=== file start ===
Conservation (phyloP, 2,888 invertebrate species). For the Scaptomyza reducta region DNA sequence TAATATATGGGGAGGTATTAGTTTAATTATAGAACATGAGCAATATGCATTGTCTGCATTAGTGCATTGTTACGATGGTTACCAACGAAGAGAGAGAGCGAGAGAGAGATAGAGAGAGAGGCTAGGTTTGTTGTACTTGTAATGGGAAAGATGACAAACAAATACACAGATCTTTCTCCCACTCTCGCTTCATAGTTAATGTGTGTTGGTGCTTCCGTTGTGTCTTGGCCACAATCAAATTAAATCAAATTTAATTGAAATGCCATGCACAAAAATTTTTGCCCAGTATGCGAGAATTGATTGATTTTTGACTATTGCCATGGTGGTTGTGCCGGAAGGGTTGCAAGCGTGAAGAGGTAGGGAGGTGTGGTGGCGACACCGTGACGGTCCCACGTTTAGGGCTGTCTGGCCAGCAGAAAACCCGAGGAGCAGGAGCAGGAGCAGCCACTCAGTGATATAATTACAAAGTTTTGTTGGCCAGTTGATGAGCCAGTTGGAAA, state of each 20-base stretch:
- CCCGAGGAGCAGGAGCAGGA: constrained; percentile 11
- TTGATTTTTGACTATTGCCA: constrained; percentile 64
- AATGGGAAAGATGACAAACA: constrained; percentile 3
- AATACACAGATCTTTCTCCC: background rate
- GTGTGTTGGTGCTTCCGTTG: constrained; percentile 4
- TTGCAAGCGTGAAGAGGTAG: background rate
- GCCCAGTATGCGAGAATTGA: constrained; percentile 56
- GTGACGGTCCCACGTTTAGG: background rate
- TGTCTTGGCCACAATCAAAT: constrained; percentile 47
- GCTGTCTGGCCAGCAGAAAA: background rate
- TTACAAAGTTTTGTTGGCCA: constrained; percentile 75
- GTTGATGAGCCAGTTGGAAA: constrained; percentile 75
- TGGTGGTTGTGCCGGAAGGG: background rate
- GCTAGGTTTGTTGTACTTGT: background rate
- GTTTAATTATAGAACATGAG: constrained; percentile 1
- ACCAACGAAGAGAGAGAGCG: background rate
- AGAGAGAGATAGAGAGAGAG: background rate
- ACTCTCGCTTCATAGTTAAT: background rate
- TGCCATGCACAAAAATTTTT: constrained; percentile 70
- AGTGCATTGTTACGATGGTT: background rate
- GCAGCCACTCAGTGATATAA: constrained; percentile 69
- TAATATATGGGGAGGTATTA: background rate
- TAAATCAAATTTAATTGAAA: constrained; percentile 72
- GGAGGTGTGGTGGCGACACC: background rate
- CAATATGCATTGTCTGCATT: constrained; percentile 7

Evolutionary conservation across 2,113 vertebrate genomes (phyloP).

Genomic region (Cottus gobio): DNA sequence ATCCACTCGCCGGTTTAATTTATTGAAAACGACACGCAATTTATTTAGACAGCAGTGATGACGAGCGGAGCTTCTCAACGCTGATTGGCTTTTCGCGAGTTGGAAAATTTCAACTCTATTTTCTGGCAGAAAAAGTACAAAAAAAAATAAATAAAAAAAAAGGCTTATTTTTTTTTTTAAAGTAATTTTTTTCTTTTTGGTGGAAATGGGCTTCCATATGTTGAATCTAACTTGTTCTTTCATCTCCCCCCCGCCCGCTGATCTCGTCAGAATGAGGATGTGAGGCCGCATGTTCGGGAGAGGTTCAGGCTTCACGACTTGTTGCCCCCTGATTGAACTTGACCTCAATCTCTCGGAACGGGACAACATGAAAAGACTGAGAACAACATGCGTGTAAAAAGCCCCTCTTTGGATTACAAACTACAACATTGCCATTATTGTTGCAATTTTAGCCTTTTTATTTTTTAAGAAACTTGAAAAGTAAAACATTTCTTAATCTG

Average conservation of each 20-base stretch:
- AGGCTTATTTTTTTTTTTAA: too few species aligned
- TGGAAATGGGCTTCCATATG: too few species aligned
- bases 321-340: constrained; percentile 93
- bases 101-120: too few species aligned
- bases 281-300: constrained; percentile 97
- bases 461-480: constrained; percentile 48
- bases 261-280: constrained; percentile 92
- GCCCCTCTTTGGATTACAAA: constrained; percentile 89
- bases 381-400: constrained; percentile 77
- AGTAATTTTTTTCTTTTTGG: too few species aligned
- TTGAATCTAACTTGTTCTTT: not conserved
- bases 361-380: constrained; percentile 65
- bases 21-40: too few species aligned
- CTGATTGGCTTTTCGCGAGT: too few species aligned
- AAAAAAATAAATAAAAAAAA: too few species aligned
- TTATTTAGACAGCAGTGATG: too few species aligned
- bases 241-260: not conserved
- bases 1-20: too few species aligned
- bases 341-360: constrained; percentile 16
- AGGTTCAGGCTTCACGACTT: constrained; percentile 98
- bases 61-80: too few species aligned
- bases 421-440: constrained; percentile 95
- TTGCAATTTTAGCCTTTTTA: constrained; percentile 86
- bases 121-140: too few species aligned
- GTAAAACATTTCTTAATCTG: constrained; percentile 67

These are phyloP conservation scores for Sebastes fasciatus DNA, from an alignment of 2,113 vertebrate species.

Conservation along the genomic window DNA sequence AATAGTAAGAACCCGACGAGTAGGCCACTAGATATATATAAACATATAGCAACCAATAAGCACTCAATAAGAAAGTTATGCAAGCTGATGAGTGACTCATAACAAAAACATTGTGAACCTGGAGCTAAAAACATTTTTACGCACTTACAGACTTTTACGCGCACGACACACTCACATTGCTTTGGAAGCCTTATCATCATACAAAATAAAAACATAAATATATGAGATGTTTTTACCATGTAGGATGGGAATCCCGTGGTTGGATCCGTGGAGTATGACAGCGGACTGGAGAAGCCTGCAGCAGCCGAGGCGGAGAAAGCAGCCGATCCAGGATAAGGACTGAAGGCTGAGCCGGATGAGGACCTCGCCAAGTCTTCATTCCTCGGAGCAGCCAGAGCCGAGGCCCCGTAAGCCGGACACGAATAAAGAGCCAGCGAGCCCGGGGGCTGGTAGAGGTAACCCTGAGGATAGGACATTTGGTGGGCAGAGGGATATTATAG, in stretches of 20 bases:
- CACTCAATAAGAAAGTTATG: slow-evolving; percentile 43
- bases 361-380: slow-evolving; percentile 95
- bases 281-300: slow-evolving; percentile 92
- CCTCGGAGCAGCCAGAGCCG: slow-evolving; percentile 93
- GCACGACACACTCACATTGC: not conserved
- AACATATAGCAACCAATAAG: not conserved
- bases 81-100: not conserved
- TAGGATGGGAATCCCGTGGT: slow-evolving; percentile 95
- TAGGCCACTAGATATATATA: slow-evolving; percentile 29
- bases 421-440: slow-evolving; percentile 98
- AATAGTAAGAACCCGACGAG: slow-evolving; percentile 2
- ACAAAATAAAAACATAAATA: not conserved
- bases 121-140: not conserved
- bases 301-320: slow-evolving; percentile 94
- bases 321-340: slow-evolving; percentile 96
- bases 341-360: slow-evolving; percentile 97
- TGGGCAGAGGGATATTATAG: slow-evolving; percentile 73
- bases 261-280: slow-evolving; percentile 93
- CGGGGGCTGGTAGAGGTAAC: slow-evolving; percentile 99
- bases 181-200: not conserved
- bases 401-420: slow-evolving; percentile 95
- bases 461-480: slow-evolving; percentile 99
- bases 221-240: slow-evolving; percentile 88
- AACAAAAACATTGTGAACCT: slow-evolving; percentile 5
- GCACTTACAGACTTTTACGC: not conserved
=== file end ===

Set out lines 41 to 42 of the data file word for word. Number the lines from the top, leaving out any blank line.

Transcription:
- bases 361-380: constrained; percentile 65
- bases 21-40: too few species aligned